In one incident, reportedly, “one MIT scientists was able to ID the people behind five supposedly anonymous genetic samples randomly selected from a public research database. It took him less than a day.”
There’s also the issue of the places where that data goes when it goes out. That report the MIT story comes from noted that 23andMe has sold data to at least 14 outside pharmaceutical firms.
Additionally, Ancestry.com has a formal data-sharing agreement with a biotech firm. That’s not good for you as the consumer, because you may not know how that firm will handle the data.
Some companies give data away to the public databases for free, but as we saw from the earlier example, those can be easy targets if you wanted to reverse engineer the data back to the person.
It would appear the only safe course of action is to have this data destroyed once your results are in. However, according to US federal regulation for laboratory compliance stipulates that US labs hold raw information for a minimum of 10 years before destruction.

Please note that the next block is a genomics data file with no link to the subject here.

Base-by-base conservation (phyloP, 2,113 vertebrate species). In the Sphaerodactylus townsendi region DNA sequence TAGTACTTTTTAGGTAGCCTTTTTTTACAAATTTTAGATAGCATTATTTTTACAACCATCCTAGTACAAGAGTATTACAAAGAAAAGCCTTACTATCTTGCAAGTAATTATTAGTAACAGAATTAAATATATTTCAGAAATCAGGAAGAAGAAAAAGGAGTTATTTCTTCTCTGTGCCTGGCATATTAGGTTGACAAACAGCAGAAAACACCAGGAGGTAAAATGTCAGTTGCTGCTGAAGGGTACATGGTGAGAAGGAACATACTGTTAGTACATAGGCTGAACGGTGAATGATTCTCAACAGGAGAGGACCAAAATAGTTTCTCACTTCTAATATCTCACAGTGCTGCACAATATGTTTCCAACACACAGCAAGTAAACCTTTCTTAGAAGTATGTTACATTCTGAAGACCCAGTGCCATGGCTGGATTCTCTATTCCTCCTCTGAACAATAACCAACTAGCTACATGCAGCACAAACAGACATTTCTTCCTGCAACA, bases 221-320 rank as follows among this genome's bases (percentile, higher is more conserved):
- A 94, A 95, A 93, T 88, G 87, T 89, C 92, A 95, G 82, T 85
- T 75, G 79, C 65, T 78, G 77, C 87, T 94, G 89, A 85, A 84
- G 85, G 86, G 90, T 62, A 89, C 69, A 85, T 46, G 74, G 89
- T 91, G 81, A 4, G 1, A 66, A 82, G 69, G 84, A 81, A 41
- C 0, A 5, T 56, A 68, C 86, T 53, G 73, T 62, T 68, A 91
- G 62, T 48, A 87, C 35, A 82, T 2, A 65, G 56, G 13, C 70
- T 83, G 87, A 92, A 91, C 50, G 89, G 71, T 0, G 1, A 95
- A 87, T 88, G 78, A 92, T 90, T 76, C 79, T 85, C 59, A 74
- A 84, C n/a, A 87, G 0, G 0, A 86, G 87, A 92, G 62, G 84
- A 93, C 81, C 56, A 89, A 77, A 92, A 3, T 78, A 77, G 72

Now, consider all that privacy concern in the context of what happens when your DNA data is compromised. For one, this kind of privacy breach is irreversible.
It’s not as simple as resetting all your passwords or freezing your credit.
If hackers don’t get it, the government certainly can; there’s even an instance of authorities successfully obtaining a warrant for DNA evidence from Ancestry.com in a murder trial.
Even if you’re not the criminal type who would worry about such a thing, the precedent is concerning.
Finally, if these companies are already selling data to entities in the biomedical field, how long until medical and life insurance providers get their hands on it?